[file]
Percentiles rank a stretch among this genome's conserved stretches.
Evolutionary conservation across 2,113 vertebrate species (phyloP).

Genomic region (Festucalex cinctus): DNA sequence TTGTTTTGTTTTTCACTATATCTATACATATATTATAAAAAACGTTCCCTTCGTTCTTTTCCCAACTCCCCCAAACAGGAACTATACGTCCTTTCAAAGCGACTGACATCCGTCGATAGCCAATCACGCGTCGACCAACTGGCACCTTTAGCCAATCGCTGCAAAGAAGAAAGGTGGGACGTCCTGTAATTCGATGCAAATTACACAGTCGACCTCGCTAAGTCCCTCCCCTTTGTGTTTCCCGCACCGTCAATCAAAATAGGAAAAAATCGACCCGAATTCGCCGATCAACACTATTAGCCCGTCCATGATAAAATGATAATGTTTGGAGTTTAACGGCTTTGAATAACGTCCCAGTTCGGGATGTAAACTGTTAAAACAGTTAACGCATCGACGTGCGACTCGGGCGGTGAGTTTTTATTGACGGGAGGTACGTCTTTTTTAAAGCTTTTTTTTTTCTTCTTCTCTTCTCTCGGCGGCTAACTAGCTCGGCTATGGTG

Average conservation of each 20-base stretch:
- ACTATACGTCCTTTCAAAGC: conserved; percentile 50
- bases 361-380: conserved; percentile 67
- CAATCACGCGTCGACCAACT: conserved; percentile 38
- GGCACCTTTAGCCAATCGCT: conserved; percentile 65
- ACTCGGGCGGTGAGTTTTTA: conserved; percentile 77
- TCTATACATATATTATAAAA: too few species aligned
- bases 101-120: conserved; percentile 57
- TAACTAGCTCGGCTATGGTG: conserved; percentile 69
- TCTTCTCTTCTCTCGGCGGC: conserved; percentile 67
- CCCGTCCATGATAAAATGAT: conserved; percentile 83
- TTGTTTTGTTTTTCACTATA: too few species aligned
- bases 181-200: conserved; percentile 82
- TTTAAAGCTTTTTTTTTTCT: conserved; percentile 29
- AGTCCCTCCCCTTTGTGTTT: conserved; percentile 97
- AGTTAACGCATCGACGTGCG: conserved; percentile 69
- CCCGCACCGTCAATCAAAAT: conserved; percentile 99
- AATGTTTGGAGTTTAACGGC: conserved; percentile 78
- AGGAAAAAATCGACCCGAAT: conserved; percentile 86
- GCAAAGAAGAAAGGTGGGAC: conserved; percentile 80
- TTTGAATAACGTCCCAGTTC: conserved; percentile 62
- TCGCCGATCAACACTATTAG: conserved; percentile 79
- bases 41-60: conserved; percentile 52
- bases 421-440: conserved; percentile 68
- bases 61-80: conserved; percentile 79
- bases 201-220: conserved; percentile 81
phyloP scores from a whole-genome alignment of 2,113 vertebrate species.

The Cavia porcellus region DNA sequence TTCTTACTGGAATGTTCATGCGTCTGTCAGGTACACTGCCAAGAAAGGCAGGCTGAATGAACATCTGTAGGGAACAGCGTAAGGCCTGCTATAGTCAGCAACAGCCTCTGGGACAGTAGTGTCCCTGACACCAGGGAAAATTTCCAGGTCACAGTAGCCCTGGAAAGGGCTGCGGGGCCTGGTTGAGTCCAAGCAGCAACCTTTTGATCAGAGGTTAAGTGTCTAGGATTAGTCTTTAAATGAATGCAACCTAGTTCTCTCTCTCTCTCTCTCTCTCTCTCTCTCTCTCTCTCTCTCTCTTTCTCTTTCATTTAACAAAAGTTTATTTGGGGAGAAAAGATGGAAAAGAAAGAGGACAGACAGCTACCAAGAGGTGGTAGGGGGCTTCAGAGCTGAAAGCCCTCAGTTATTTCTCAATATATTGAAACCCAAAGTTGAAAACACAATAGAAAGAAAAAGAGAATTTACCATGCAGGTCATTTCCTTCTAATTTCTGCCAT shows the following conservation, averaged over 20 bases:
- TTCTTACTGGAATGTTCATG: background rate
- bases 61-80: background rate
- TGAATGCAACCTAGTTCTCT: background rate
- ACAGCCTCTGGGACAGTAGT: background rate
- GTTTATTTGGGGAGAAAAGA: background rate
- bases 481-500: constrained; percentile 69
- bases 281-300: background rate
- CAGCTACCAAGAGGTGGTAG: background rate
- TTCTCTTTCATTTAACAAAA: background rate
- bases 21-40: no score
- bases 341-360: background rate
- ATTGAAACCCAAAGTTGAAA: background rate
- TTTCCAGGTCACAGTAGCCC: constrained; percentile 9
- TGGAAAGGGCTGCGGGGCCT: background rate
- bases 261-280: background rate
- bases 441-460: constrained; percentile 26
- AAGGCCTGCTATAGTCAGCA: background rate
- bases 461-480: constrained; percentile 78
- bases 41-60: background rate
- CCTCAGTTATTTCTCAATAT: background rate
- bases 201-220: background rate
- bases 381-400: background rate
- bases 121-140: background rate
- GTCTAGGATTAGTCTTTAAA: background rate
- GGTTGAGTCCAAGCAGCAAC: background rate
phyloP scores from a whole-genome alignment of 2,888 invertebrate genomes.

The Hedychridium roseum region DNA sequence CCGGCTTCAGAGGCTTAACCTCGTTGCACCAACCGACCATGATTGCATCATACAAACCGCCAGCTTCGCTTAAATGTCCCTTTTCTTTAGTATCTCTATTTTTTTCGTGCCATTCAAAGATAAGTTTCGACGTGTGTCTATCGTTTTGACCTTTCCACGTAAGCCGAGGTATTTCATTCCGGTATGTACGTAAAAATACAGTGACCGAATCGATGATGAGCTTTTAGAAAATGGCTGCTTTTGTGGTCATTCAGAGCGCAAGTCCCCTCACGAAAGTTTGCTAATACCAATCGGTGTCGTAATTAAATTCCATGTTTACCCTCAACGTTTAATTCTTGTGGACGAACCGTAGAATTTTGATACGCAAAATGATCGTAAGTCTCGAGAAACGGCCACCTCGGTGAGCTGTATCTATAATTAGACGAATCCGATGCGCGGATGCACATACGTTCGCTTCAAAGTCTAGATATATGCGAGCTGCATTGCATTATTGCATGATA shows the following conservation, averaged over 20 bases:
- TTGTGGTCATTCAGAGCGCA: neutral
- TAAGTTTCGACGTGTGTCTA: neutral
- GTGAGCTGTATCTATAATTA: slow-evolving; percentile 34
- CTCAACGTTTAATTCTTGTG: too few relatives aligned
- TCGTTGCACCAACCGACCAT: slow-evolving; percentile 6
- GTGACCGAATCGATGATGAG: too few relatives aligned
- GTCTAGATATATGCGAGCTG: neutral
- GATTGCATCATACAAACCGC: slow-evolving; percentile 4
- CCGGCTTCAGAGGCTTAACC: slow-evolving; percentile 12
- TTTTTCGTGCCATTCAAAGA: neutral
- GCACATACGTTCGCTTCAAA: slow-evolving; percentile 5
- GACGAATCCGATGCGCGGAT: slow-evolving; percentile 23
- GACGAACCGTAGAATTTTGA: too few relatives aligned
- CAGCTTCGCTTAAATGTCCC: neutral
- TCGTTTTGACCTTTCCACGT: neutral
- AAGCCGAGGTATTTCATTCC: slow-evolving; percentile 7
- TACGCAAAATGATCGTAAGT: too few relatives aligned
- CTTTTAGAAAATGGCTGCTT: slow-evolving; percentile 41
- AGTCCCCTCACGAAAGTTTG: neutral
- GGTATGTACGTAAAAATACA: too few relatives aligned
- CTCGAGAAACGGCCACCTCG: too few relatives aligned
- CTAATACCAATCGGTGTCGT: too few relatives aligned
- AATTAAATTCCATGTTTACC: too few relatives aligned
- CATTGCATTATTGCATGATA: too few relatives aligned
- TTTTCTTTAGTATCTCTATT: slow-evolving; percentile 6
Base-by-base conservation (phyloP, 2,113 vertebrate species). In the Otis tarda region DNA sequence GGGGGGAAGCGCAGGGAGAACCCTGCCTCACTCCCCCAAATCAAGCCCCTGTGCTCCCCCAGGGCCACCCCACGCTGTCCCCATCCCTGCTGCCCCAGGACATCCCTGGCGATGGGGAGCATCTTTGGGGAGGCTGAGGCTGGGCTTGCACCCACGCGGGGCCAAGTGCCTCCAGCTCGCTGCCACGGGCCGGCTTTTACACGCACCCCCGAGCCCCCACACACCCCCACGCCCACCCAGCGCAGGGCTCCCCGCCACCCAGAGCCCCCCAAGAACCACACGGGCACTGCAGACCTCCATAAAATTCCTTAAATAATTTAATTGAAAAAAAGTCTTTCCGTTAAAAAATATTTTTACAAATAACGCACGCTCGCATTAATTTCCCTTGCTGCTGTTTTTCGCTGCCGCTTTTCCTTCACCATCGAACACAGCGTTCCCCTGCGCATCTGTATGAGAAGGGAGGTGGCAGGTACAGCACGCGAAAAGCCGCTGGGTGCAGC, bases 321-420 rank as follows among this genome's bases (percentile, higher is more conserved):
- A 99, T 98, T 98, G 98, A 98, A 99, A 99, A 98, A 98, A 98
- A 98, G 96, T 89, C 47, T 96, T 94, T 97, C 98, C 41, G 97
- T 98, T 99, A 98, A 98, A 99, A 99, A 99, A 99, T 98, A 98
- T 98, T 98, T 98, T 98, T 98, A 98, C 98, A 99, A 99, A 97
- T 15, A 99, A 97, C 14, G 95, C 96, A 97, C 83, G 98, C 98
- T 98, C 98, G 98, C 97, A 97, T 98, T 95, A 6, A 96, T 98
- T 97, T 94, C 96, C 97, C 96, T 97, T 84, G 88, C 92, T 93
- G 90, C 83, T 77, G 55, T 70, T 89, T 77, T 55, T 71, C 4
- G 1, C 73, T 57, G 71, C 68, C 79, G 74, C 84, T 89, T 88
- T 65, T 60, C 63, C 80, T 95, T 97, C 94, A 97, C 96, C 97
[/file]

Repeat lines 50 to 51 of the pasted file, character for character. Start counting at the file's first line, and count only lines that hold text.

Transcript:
- bases 41-60: background rate
- CCTCAGTTATTTCTCAATAT: background rate